I've been developing apps for over a decade and created so many projects, including side projects and commercial products. Every time I create a new project, I ask myself the same question: which tech stack should I use.
Ido ShamunDo you get nervous before starting a project with a new stack? 😖
I know I do. Actually, I get both excited and nervous. 😅
Trying to answer all the questions before I start...02:46 AM - 30 Jul 2020
I am an "underdog" person, going with the non-popular framework every time. Never use the same stack twice. But let me tell you this, it comes with a price.
It is super fun and exciting to learn new technologies, but the thing is that you never become an expert. You always start from scratch and learning to do your first steps. Getting to know the eco-system and community of these new tools takes time. It comes with so much overhead.
Going with the underdog means that there is not much tooling or knowledge available and you will have to answer your questions, the hard way!
Don't get me wrong, there is so much potential in choosing the underdog. I've been using Nodejs ever since its early days when Ruby on Rails was the only thing developers talked about. Eventually, it turned out to be brilliant. When everyone just started to get into it, I had a year or so of practical experience. But I also made some wrong choices with Polymer, for example. I put my bet on web components and Polymer, and a few years later, we are still not there, and no one talks about Polymer anymore.
Maybe it's me getting older, but I've decided I need to settle down. Fewer adventures equal to more things done. There is nothing wrong with following the community's path. On the contrary, it takes a greater man. I think part of "leveling-up" as a developer is to choose the "not-so-cool" stack just because you can get the work done and be complete with this decision.
And here is what you expected to get from this post:
Front-end is where I can never find my balance - always going from one stack to another. As I mentioned, I went hard on web components and Polymer and moved on to Vue, due to lack of support and community. I've been working with Vue for two years while keeping my eyes on React. Recently I decided to move on to React. For the simple reason, there is so much knowledge about React, and the tooling and eco-system available is not something Vue can compete with. There are many examples of platforms that choose to embrace React and leave the Vue community empty-handed. Although the Vue community is not small, it's still a few steps beyond. Maybe it's because Vue is much younger. And honestly, I love Vue. It's super easy to get on board and build performant apps.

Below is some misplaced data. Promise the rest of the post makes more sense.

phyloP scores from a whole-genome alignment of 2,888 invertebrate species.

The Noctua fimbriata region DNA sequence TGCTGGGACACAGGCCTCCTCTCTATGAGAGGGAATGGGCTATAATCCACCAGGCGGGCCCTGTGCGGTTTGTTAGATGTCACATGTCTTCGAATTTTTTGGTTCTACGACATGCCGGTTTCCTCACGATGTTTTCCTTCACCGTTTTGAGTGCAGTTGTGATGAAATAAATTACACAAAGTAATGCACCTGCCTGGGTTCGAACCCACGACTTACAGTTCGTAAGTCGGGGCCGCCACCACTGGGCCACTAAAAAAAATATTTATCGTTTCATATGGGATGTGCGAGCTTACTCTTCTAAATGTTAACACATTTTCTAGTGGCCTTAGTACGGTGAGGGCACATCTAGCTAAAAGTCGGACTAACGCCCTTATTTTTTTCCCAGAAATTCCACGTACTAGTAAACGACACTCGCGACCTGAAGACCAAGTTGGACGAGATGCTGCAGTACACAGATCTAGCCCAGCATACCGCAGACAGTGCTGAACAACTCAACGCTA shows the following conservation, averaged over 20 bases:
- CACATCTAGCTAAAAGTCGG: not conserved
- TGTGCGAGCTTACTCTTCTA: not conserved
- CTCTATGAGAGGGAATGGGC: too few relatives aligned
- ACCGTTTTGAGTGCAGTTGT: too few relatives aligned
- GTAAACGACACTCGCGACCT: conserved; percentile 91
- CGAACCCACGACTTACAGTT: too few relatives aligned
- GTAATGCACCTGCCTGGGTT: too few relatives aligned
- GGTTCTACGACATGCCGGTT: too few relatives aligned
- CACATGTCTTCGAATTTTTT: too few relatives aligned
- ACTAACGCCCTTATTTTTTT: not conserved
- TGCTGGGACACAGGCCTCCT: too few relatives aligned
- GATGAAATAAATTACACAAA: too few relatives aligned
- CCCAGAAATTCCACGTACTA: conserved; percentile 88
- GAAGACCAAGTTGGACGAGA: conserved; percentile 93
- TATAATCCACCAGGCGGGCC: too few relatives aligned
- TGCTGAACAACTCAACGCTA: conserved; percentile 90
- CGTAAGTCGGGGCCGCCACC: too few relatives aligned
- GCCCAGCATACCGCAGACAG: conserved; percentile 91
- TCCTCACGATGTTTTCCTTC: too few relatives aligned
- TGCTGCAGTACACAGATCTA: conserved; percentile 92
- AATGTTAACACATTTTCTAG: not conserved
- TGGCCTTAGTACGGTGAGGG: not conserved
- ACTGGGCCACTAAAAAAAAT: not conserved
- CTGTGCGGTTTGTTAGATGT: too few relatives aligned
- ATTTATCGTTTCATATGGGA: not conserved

So here is my front-end list:
- React - for all I mentioned above.
- Nextjs - De-facto standard for server-side rendering (SSR) React apps.
- Styled components - I had a hard time settling on this one because Tailwind seems so attractive, but again Styled components community is much more significant.
- Vercel - Again the standard for deploying Nextjs apps (for an obvious reason 😉)
Compared to front-end, I'm very steady on my back-end stack for a while now and feeling very complete with it.
- Node - This is by far the most prominent community out there with so much knowledge
- Fastify - Ok, I admit, you got me here. Fastify is an underdog compared to Express, but it's just fantastic, and it has everything I need.
- PostgreSQL - You can brag about your NoSQL database all you want, but most of us simply don't need it. Going with the old school SQL is probably the best choice for most use-cases. Super easy to use, it is battle-tested, and many services offer managed servers. I feel very confident about the decision here, and it never failed me down for years now.
- Kubernetes - For the DevOps among you, this decision might be controversial, but honestly, it's the best platform out there. I'm using Kubernetes since its beta days and even contributed some code. It has an active community and, by far, the biggest one for DevOps tooling. This platform can simply do anything in terms of deployment. If you have a complex architecture for your back-end, this is the way to go, at least for me. With the rise of managed Kubernetes clusters, it is now much easier to get on board.
Here you go, this is my tech stack in a nutshell, pretty happy about it now. Hopefully, I will serve me well.
I would be happy to take any question here or on Twitter.
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